EDMONTON, Alberta -- Canada escaped with three points off a 1-0 victory over China after Christine Sinclair slotted a penalty kick two minutes into stoppage time. Here are three quick observations from the opening game of the Women's World Cup in Edmonton, Alberta, on Saturday.
1. Turf not a huge issue
The World Cup being played on artificial turf was one of the biggest issues coming into the tournament. Dozens of women's soccer players -- including Abby Wambach of the United States and Marta of Brazil -- filed a lawsuit against FIFA and the Canadian Soccer Association alleging discrimination this past winter, saying that the men's teams would never have to play on an artificial surface (this is the first World Cup, men's or women's, to be played on turf). The lawsuit was dropped in January, and for the first night of the World Cup, at least, the turf did not seem to play a big factor aside from an overabundance of rubber crumbs that made the field look black in some spots.
Yes, the ball moved faster, but Canada's sloppy play for much of 90 minutes was the story Saturday night (if anyone should be used to playing on turf, it's Canada's national team, but the artificial surface shouldn't be blamed for the team's inability to keep possession). The real question will be how the players' bodies respond to playing on the turf as the World Cup progresses.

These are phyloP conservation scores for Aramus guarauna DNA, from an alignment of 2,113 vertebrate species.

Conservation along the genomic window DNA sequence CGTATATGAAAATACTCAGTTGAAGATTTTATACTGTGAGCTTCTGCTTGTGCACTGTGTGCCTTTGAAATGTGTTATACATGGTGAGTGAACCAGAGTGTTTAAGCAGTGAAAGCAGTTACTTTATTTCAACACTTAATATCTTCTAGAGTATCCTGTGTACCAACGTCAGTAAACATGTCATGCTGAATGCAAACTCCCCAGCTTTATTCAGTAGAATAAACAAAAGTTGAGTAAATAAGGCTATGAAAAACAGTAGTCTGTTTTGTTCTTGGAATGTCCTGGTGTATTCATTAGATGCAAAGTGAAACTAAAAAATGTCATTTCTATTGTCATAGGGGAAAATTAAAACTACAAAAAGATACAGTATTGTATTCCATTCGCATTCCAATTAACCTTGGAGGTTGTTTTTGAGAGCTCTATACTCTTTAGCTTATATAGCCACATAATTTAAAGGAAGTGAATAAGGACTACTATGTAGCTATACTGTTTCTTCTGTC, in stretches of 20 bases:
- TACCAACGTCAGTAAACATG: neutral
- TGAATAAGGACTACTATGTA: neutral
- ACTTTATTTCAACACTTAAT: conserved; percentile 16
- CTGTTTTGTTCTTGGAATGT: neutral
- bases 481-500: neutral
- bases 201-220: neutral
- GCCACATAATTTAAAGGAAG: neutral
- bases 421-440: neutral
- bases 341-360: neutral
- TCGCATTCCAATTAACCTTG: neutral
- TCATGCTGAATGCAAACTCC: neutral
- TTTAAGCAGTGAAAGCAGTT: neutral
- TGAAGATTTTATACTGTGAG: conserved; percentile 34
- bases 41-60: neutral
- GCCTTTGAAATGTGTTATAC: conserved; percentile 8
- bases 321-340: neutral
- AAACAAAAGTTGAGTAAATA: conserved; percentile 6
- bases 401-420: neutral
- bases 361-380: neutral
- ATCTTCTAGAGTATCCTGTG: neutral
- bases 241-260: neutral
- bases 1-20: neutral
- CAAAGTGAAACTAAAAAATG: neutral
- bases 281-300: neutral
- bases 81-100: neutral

2. China not to be trifled with
For an inexperienced team that didn't qualify for the 2011 World Cup or the 2012 Olympics, China was not fazed by the big stage Saturday night. It used a solid defense -- the Chinese women were well organized and played compact -- to stymie the Canadians, reminiscent of its strong play in a 2-1 loss to sixth-ranked England in April.
And while Canada seemed to have the advantage late -- China didn't spend much time in its offensive third in the second half -- Sinclair's score was the latest go-ahead goal ever in regulation of a Women's World Cup match.
3. Sinclair is still Canada's sweetheart
Possibly the most beloved female athlete in Canada, Sinclair became the seventh player to score at four different Women's World Cups. Canada was awarded the penalty kick when Adriana Leon was fouled in the box by Rong Zhao.
Saturday also marked the first victory in six Women's World Cup openers for Canada.